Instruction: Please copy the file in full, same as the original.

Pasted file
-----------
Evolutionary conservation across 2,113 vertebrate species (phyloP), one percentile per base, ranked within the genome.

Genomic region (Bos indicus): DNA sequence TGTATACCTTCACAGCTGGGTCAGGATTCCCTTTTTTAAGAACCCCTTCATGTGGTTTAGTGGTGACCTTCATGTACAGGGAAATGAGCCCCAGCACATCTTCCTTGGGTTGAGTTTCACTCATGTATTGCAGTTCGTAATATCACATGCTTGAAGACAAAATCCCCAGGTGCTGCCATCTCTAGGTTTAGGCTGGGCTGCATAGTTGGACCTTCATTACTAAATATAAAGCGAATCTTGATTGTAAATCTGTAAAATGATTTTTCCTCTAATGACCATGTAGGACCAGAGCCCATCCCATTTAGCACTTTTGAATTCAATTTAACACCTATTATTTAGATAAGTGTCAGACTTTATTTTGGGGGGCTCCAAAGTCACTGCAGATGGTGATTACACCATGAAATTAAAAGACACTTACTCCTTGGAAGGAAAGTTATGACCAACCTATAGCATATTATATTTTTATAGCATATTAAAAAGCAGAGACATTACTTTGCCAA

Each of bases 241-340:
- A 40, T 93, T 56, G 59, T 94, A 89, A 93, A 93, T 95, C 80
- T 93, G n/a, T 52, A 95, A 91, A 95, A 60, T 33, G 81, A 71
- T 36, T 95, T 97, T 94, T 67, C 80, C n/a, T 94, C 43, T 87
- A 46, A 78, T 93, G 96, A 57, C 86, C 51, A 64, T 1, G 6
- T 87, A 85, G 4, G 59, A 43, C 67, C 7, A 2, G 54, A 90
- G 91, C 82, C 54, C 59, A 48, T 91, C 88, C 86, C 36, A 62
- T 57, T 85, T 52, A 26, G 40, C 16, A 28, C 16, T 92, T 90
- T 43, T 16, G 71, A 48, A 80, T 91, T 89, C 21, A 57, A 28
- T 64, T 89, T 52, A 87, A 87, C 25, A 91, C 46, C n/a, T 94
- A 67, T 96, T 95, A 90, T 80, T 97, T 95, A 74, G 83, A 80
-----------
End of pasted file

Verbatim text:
Evolutionary conservation across 2,113 vertebrate species (phyloP), one percentile per base, ranked within the genome.

Genomic region (Bos indicus): DNA sequence TGTATACCTTCACAGCTGGGTCAGGATTCCCTTTTTTAAGAACCCCTTCATGTGGTTTAGTGGTGACCTTCATGTACAGGGAAATGAGCCCCAGCACATCTTCCTTGGGTTGAGTTTCACTCATGTATTGCAGTTCGTAATATCACATGCTTGAAGACAAAATCCCCAGGTGCTGCCATCTCTAGGTTTAGGCTGGGCTGCATAGTTGGACCTTCATTACTAAATATAAAGCGAATCTTGATTGTAAATCTGTAAAATGATTTTTCCTCTAATGACCATGTAGGACCAGAGCCCATCCCATTTAGCACTTTTGAATTCAATTTAACACCTATTATTTAGATAAGTGTCAGACTTTATTTTGGGGGGCTCCAAAGTCACTGCAGATGGTGATTACACCATGAAATTAAAAGACACTTACTCCTTGGAAGGAAAGTTATGACCAACCTATAGCATATTATATTTTTATAGCATATTAAAAAGCAGAGACATTACTTTGCCAA

Each of bases 241-340:
- A 40, T 93, T 56, G 59, T 94, A 89, A 93, A 93, T 95, C 80
- T 93, G n/a, T 52, A 95, A 91, A 95, A 60, T 33, G 81, A 71
- T 36, T 95, T 97, T 94, T 67, C 80, C n/a, T 94, C 43, T 87
- A 46, A 78, T 93, G 96, A 57, C 86, C 51, A 64, T 1, G 6
- T 87, A 85, G 4, G 59, A 43, C 67, C 7, A 2, G 54, A 90
- G 91, C 82, C 54, C 59, A 48, T 91, C 88, C 86, C 36, A 62
- T 57, T 85, T 52, A 26, G 40, C 16, A 28, C 16, T 92, T 90
- T 43, T 16, G 71, A 48, A 80, T 91, T 89, C 21, A 57, A 28
- T 64, T 89, T 52, A 87, A 87, C 25, A 91, C 46, C n/a, T 94
- A 67, T 96, T 95, A 90, T 80, T 97, T 95, A 74, G 83, A 80